Mirror's Edge Interview: Producer Nick Channon Talks Time Trial, PC Delay

The Time Trial mode in Mirror's Edge (PC, 360, PS3) is self-explanatory. It takes some 20 sections of the single-player game that are ideal for racing, breaks them down into several additional checkpoints, and scores you on your time.

A red-hued ghost mode can be turned on, providing some direct competition as you race through the level. It's the addition of this ghost that really allows the mode to shine.

At one point, rather than simply climbing up a stairway, my ghost opponent vaulted up an I-beam and wall-jumped its way past me. I spent the next few minutes attempting to master the ghost's move, and having a lot of fun at failing miserably. Users will be able to share ghosts, as well as download the ghosts of the top online leaders.

After getting some hands-on time with the mode, I had a chance to sit down with Mirror's Edge producer Nick Channon. We talked about Time Trial, that interesting proof of concept video, and the reason behind the delay of the PC version. BOOM video 1018

Shack: It seems like Time Trial will really push players to come up with crazy paths that make this game so interesting to watch.

Nick Channon: Yeah, you have to take slightly different routes--you might have to use paths that you kind of wouldn't have gone through before because it might not be the straightest route. But it's sort of about trying to find and get through those as quickly as possible.

You know, we created a game all around movement, and we wanted to have an element that was all about speed as well. It's using that movement to get through the levels as quickly as you can. And you start to see the world differently, you start to see--well actually, if I did a wall jump here, I can do it quicker. And it's amazing how much time you can start saving by using some of the more complex moves and using the environment to get through the levels as quickly as you can.

Shack: Obviously going through the single-player levels, you'll probably take one route and miss the rest of the options. Was this mode born out of a need to get some replayability out of those levels?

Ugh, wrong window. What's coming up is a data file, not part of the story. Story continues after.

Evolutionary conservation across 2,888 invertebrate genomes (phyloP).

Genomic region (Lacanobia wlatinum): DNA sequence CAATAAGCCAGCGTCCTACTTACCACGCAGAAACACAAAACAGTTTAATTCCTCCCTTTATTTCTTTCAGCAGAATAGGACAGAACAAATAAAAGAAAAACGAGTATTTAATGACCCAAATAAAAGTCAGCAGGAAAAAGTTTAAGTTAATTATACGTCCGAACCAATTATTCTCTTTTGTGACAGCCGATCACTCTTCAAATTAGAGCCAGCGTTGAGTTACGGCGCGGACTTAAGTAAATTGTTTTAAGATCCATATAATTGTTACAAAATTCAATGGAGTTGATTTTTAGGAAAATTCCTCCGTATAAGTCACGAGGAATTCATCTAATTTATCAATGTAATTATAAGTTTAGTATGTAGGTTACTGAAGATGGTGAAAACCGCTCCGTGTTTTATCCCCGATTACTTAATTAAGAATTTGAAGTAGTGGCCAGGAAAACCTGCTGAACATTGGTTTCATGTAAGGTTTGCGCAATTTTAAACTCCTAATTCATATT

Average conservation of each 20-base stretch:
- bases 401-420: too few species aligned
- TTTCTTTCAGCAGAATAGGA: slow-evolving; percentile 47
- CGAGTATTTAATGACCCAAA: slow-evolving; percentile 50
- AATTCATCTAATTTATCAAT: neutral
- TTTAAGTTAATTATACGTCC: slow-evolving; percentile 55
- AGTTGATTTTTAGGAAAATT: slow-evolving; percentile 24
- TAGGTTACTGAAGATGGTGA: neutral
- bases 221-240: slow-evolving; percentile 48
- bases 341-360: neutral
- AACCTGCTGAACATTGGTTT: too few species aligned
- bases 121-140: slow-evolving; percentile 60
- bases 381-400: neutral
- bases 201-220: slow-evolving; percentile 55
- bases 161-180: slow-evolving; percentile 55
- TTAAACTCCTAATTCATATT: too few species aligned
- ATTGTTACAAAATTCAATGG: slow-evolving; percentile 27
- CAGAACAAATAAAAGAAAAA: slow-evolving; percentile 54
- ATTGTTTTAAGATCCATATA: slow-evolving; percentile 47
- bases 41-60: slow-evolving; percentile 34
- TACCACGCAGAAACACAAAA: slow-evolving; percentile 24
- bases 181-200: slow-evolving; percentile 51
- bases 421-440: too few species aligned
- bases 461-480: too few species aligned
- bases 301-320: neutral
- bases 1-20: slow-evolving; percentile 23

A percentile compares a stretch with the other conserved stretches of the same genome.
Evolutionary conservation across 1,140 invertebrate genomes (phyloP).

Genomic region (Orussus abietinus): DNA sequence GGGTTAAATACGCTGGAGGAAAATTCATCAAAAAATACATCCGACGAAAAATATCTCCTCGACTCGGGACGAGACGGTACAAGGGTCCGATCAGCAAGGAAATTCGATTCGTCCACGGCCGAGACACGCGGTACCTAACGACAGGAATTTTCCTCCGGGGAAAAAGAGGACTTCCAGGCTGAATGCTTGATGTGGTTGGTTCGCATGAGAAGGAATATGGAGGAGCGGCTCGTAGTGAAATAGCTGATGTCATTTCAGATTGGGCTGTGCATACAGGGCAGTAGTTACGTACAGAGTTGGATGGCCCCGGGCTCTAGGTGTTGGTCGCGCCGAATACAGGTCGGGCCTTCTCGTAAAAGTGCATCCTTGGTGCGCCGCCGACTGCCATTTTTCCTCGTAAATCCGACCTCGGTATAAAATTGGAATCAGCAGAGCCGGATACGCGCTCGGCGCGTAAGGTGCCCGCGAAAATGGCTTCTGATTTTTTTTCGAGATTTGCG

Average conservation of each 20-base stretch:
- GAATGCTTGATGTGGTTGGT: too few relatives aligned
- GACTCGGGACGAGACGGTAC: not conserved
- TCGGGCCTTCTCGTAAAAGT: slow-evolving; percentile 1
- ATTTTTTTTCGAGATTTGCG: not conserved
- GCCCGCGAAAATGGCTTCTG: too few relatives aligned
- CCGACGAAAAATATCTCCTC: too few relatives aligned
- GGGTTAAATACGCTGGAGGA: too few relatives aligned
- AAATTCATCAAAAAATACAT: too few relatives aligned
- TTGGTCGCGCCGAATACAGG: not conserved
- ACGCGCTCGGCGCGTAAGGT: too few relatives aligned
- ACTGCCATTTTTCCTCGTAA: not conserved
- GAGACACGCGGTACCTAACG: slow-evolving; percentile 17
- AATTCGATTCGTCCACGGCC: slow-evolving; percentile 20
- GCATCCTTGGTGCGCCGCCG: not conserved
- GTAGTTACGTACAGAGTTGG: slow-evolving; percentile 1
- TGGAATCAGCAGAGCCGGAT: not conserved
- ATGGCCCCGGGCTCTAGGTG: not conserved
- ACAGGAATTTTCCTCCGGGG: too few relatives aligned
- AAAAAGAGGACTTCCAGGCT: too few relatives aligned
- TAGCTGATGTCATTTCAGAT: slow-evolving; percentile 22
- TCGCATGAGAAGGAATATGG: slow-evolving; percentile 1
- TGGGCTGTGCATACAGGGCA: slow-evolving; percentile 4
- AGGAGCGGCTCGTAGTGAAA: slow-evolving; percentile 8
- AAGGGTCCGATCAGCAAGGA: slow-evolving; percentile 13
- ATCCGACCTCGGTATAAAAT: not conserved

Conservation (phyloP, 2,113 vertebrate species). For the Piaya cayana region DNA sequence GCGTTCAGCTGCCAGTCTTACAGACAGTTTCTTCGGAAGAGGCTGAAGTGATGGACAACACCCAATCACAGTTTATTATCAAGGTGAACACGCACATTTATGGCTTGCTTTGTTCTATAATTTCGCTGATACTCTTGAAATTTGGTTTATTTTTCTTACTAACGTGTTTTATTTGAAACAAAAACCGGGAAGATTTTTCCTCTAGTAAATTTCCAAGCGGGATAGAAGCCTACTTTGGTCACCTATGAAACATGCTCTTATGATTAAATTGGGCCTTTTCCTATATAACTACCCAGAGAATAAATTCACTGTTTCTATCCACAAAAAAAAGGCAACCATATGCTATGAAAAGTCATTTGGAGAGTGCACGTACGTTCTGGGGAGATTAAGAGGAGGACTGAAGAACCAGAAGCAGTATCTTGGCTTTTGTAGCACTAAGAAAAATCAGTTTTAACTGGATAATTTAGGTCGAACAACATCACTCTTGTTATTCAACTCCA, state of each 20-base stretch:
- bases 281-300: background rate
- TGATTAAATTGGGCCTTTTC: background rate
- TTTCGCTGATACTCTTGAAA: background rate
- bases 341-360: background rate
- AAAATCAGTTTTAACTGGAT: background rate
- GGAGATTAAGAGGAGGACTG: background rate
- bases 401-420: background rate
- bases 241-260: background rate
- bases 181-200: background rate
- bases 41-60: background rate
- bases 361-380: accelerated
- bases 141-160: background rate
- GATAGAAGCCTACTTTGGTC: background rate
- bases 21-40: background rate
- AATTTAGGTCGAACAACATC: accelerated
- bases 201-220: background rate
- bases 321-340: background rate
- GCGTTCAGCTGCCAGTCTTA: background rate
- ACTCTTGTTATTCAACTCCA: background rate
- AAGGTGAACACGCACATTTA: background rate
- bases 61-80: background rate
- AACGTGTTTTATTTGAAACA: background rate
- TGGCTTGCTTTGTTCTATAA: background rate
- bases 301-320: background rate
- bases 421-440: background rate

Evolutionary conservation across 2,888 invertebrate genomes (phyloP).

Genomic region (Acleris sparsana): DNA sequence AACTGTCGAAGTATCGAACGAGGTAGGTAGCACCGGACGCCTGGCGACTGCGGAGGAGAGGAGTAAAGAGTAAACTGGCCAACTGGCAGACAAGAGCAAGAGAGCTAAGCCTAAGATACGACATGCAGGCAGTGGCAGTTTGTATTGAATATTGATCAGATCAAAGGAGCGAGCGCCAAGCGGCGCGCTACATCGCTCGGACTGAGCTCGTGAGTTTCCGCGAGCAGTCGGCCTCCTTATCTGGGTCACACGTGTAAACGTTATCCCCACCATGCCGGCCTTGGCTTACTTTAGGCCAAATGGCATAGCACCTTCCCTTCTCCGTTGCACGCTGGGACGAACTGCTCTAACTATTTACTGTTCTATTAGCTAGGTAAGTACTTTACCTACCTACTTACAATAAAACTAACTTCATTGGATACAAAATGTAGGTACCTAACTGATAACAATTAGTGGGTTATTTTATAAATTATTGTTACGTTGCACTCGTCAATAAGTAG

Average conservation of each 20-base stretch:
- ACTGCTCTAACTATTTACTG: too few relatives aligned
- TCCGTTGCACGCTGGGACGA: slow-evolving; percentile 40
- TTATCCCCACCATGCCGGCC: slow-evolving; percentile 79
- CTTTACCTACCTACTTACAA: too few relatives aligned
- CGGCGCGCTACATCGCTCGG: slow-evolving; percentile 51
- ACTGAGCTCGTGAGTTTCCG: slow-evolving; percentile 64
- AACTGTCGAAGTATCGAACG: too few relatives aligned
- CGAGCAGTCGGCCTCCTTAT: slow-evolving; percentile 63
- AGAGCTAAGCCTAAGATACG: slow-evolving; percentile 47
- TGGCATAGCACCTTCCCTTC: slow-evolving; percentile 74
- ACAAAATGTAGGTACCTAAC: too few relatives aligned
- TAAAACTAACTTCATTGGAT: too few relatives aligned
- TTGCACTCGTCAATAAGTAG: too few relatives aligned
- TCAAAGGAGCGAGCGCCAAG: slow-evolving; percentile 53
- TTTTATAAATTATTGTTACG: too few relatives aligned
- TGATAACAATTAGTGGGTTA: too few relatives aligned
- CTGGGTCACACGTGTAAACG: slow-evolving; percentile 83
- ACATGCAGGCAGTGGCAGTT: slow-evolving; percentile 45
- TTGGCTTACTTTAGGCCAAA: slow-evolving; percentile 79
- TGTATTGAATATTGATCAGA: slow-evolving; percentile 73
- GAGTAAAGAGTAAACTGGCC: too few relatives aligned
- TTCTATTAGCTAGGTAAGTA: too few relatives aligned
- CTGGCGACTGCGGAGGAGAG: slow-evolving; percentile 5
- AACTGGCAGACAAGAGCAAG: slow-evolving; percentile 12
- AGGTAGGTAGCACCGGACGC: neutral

Nick Channon: Oh absolutely. We wanted people to go back and keep playing the game and get better at it. And this is why we created time trial: it becomes incredibly addicted. It adds tension, it puts you under pressure to try and beat your best time. And also, you're not just beating the clock, you're beating a person--a ghost-person if you like. It just makes it feel very competitive and incredibly addictive.

Shack: Will there be any Xbox Live functionality? Leaderboards?

Nick Channon: Absolutely. There's leaderboards--you'll be able to download some of the best ghosts. You'll be able to upload ghosts to friends, so you can send ghosts to different people, and you can get the ghosts as well. So that's all there, and again I think that really brings out--the beauty of the mode is the fact that you an share it with your friends and other people.

Shack: While I have the chance, I wanted to ask you about that proof of concept video. Was that done right from the start? Was it more of a pitch?

Nick Channon: Yes, it was done right from the beginning. The thing with the game is that we've spent months in the white box, which is kind of like walls, so we spent lots of time just getting the basic movements right.

If you play it, the basic movements are done with three buttons. We wanted to keep it as simple as possible, but the layers of complexity are based on your skill. So the concept that you were talking about was done really early on.

You know, the game is very, very different, and we had to show people what it was going to be like. We obviously can talk about it to a point, but then you have to show it and get people visualizing, especially with such a unique concept.

Shack: We haven't seen much of the game at this point. When are you guys planning to show off a little bit more?

Nick Channon: Well we're doing a lot of that on purpose because we want the users to enjoy the game. We don't want them to have seen it all before they've played it--that's not fair, really. So we're being quite careful with what we show, just because we don't want to give it all away. We think that's fair to people buying the game. BOOM video 1017

Shack: What's the status of production right now?

Nick Channon: We're pretty much done. We're out in--the game will ship in about five weeks, so we're pretty much done. Just tying up a few loose ends now. We just finished the final polish, and we're really happy with where the game is. Really excited for it to come out.

Shack: So has the PC version officially been delayed to "winter"?

Nick Channon: Yeah, so it'll be later on--it won't be coming out on November 12 when the console versions come out. The PC version will be later on this winter.

Shack: Can you share why it was delayed?

Nick Channon: Well you know, I think that we just wanted ot make the best PC game we can. We wanted to feel really good on that platform, and that's what we're going to do. So we're going to spend time and make it an amazing PC game.

Shack: So was the decision entirely due to production concerns, or were there other reasons? I know there is some speculation about piracy being a factor.

Nick Channon: Yeah, I mean we just want to make the best PC game we can. And by doing this we will.

Shack: Thanks Nick.

The PlayStation 3 and Xbox 360 versions of Mirror's Edge ship to stores on November 11, followed by a PC version later in the winter.